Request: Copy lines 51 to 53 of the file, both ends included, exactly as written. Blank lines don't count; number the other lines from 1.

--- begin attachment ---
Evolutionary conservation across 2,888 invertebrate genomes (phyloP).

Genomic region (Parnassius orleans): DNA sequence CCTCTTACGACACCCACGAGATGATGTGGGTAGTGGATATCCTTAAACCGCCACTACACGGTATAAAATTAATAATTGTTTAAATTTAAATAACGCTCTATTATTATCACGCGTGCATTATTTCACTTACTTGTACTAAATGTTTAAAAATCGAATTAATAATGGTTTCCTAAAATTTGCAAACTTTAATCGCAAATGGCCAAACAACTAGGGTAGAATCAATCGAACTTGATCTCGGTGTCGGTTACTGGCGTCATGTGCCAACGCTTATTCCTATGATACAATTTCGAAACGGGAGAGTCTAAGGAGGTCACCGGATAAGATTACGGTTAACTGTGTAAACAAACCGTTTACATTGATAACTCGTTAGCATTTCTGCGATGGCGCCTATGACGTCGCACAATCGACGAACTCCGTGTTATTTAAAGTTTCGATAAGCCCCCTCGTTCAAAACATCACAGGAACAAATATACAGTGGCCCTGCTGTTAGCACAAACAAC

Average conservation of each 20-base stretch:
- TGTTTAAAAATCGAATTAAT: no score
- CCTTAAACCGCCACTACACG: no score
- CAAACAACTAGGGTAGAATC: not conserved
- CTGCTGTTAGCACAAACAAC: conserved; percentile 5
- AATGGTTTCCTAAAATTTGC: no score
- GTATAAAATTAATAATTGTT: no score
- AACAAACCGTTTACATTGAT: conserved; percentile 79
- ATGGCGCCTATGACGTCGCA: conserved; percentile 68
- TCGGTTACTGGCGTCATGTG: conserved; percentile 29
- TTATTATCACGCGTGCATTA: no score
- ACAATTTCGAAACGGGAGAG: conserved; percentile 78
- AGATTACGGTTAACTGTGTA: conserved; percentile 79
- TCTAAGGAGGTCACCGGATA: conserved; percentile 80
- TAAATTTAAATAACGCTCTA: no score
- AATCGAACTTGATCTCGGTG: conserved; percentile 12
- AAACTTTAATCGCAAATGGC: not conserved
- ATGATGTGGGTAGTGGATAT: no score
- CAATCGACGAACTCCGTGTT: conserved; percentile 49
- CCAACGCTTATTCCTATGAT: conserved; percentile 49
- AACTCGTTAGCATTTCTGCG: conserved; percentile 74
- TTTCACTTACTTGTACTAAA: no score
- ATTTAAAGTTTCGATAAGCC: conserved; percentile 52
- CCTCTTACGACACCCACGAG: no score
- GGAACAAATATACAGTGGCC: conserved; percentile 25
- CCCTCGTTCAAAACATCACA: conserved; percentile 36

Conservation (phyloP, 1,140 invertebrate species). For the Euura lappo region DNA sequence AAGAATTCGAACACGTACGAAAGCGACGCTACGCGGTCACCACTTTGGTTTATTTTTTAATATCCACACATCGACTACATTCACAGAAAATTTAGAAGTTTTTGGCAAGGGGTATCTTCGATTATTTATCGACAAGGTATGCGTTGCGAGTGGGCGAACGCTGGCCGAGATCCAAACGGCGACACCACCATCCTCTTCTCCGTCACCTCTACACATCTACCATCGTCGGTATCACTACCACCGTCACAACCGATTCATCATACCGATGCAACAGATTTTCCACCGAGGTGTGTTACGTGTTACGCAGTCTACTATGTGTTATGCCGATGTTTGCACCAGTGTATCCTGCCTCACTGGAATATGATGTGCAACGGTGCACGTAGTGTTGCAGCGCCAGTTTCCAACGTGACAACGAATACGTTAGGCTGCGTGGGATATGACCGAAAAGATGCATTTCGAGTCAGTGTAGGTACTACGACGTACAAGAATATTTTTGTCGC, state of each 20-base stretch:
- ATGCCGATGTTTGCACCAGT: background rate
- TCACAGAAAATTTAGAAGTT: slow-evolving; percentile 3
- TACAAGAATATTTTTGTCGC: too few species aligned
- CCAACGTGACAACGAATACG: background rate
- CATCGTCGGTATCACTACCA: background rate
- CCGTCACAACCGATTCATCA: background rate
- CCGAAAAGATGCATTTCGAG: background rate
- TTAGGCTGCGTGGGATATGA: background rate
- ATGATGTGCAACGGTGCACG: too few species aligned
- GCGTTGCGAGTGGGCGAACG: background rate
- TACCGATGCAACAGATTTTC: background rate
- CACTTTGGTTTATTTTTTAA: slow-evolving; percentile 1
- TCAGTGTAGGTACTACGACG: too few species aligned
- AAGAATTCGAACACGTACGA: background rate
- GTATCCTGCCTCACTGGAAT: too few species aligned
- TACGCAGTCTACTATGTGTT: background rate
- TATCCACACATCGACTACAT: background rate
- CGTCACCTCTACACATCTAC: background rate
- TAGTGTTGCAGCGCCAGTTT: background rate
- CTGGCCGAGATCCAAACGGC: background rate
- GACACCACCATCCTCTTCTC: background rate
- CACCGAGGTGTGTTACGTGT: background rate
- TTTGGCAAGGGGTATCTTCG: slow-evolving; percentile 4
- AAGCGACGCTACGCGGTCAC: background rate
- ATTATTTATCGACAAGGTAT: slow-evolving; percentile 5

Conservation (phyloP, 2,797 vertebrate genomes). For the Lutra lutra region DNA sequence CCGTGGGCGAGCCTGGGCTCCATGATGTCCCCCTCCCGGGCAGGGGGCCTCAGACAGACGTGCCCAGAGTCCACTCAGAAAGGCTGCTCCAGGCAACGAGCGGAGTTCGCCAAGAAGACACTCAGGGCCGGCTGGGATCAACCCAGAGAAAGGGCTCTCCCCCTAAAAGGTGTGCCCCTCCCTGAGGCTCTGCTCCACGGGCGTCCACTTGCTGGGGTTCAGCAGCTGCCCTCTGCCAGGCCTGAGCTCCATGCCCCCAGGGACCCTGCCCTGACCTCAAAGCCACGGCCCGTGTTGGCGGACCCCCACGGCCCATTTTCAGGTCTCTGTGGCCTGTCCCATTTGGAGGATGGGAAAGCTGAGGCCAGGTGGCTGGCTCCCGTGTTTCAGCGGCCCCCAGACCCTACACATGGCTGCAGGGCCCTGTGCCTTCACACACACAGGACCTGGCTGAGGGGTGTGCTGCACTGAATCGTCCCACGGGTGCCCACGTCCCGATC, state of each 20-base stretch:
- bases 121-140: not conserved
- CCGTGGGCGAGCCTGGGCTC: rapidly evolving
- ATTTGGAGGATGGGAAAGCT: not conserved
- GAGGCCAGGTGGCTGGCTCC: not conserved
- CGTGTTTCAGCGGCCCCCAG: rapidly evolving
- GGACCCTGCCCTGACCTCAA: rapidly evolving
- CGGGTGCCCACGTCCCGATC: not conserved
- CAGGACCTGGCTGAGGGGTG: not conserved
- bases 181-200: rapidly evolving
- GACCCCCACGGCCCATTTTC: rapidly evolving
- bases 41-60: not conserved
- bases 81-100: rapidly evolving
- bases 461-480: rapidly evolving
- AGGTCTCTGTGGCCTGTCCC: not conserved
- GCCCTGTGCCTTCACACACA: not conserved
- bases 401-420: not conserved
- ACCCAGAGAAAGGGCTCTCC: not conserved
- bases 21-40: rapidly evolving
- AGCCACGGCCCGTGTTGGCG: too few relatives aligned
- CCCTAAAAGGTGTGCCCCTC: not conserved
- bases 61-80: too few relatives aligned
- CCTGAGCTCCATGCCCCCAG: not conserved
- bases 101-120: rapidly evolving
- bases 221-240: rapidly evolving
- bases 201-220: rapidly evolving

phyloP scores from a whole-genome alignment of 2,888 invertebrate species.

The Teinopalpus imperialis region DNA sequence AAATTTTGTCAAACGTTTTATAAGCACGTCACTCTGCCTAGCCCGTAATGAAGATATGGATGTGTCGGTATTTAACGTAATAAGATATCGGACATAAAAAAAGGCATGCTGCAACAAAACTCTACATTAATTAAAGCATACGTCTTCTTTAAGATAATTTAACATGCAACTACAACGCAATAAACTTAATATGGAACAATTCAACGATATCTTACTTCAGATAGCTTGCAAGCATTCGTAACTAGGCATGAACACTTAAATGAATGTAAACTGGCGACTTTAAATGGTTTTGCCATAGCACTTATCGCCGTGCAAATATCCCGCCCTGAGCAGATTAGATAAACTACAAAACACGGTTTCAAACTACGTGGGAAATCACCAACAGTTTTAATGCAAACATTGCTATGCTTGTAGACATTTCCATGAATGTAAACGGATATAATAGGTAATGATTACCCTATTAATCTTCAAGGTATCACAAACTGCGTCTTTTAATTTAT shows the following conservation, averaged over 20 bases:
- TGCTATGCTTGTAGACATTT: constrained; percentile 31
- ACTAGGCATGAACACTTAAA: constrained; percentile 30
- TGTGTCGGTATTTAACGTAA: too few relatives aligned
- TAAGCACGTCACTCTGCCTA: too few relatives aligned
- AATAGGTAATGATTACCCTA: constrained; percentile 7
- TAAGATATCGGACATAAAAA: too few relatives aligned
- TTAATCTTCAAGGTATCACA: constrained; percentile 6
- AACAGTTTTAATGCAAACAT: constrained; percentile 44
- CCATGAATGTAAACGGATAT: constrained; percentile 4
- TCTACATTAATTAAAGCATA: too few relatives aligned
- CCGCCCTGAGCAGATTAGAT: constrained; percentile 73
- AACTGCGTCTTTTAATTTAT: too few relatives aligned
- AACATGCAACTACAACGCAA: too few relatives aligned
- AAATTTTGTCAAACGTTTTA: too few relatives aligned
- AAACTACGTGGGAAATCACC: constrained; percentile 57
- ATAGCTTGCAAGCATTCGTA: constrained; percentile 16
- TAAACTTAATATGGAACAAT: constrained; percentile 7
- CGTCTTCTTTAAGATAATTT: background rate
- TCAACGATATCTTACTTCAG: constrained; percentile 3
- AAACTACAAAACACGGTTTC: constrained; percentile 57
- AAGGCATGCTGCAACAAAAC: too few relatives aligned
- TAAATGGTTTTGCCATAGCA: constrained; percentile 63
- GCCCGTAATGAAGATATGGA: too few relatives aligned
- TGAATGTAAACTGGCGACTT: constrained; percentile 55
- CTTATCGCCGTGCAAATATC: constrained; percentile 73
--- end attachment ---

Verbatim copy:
- CACCGAGGTGTGTTACGTGT: background rate
- TTTGGCAAGGGGTATCTTCG: slow-evolving; percentile 4
- AAGCGACGCTACGCGGTCAC: background rate